At least seven Spanish regions are this week beginning to vaccinate people 80 years of age and over against Covid-19, while other parts of the country are still inoculating previous target groups.
Andalusia, Aragón, Murcia, the Canary Islands, Cantabria, Catalonia and the Valencia region have announced that they are ready to start vaccinating Spain’s most senior population, even as they continue to administer doses to people in the first priority group. This latter category includes residents and workers of care homes, healthcare workers and people in need of daily assistance who do not live in care facilities.
Galicia and Castilla-La Mancha said they will start targeting the 80-and-over population next week. Other regional governments have not yet announced a date, but are expected to begin inoculating this age group in late February or early March.
Andalusia and Murcia are converting large facilities such as sports pavilions and convention centers into vaccine administration points. Madrid and Catalonia have announced similar plans, but the general rule elsewhere is for people to be vaccinated at their local healthcare center or in their own homes.
While these groups are receiving the Covid vaccines from Pfizer-BioNTech and Moderna, a parallel vaccination drive has begun for essential workers under 55 years of age, who are getting jabs of the AstraZeneca vaccine after Spanish authorities decided not to recommend this particular treatment for older age groups.
The Health Ministry has reiterated that the pace of vaccination will ensure that 80% of those 80 and over will be immunized by late March. But regional governments have not ventured to offer specific dates. A spokesperson in Murcia said on Monday that the region’s most senior citizens will not be fully vaccinated for another month and a half at least, despite being one of the first regions to get started.
In the Valencia region, authorities have decided to further limit the 80-plus age group and will first administer doses to people who are over 90. Galician officials have left it up to chance: after drawing letters of the alphabet, they determined that people whose surname begins with an H will go first.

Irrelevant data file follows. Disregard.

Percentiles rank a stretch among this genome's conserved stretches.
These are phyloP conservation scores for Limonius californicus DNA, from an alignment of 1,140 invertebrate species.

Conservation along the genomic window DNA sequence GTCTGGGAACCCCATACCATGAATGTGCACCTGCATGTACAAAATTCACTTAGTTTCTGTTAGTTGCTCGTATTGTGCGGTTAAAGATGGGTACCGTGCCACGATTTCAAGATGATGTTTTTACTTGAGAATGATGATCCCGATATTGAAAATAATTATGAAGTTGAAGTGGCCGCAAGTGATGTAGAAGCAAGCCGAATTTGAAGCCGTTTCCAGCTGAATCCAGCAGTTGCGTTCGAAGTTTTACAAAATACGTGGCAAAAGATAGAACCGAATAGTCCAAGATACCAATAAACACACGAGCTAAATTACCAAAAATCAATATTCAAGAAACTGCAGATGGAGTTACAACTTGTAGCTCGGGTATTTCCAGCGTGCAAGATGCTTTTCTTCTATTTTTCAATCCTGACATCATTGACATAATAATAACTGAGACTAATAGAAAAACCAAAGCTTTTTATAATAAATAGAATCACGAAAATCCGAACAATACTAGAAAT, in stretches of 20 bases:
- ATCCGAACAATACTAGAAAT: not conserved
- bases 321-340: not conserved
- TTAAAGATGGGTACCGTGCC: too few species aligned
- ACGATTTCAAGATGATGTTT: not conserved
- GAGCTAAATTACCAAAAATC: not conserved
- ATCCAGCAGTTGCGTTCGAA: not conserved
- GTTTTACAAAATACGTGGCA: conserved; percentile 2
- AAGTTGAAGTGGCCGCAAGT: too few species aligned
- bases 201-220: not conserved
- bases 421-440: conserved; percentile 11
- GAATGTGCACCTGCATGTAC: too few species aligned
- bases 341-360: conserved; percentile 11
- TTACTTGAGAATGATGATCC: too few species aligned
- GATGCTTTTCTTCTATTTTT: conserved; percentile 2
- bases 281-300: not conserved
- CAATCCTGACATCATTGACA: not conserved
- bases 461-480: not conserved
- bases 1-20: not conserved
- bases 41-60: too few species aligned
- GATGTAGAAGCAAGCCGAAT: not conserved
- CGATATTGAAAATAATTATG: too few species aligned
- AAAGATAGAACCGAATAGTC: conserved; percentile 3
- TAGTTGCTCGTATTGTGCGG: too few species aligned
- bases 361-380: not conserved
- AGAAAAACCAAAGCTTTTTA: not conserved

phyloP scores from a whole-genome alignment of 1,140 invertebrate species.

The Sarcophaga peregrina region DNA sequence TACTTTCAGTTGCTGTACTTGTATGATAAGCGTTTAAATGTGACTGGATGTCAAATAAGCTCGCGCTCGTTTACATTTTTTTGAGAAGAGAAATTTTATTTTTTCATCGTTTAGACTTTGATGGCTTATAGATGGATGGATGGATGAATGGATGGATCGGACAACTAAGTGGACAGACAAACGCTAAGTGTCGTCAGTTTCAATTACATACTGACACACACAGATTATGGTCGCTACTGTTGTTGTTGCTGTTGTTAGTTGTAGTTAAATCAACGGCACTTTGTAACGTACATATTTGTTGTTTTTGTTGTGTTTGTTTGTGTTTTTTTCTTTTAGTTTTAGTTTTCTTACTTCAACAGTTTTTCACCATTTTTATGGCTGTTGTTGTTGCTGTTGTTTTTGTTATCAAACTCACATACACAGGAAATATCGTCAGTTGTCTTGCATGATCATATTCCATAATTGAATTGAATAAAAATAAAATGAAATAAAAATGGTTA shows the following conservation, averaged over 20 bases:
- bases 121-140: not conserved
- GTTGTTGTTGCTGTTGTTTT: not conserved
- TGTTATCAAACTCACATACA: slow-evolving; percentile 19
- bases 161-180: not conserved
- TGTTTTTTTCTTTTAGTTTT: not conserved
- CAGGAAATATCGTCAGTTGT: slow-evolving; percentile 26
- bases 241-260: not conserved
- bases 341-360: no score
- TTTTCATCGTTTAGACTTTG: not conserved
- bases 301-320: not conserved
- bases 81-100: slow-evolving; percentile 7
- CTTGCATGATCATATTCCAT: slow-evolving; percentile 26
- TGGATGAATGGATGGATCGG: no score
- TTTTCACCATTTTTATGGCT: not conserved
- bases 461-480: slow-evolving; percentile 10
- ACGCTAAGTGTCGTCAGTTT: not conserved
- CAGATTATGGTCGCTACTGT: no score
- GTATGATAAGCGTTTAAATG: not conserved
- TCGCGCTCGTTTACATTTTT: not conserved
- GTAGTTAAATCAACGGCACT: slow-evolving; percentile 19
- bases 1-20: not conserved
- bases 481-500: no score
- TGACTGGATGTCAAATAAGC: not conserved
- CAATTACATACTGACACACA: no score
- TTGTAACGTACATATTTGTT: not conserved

Spain is expecting to receive four million vaccine doses this month. For now, both health officials and experts agree that slowdowns in vaccination are being caused by a shortage of available shots. Moderna has announced that it will deliver around 200,000 doses of its vaccine to Spain, around half as much as the country had been expecting to get this week. This reduction, which affects other EU member states as well, will be compensated for in March with larger shipments, said the Health Ministry.
By late February, regional governments will start receiving over one million doses a week. Around 2.1 million doses will have to be administered a week in the second quarter of the year in order to reach the overall goal of vaccinating 70% of the population before the end of the summer.
Until now, over 90% of available doses have been administered by the end of each week (shipments come in once a week). The increase in available doses will test the healthcare system’s ability to speed up the vaccination drive with existing resources.
When Spain starts accumulating more doses than it can administer, mass vaccination of the general population will get underway, but this is not likely to happen before April. A vaccination team may be made up of as many as eight people, who deal with patient records, vaccine handling and shot administration. Miriam Alía, head of vaccination at Doctors Without Borders (MSF) Spain, said that their own teams can normally administer over 1,000 doses in seven hours. But due to the peculiarities of the coronavirus vaccines and the protection measures required, this number goes down to around 200, said Diego Ayuso, of the General Nurses Council. And experts note that more personnel will have to be brought in to meet the government’s vaccination goals in time.
With reporting by B. Coll, I. Valdés, L. Bohórquez, G. Vega, L. Tolosa, S. Nortes, F. Bono, J. Navarro, P. Gorospe, C. Bermeo and E. Saiz.
English version by Susana Urra.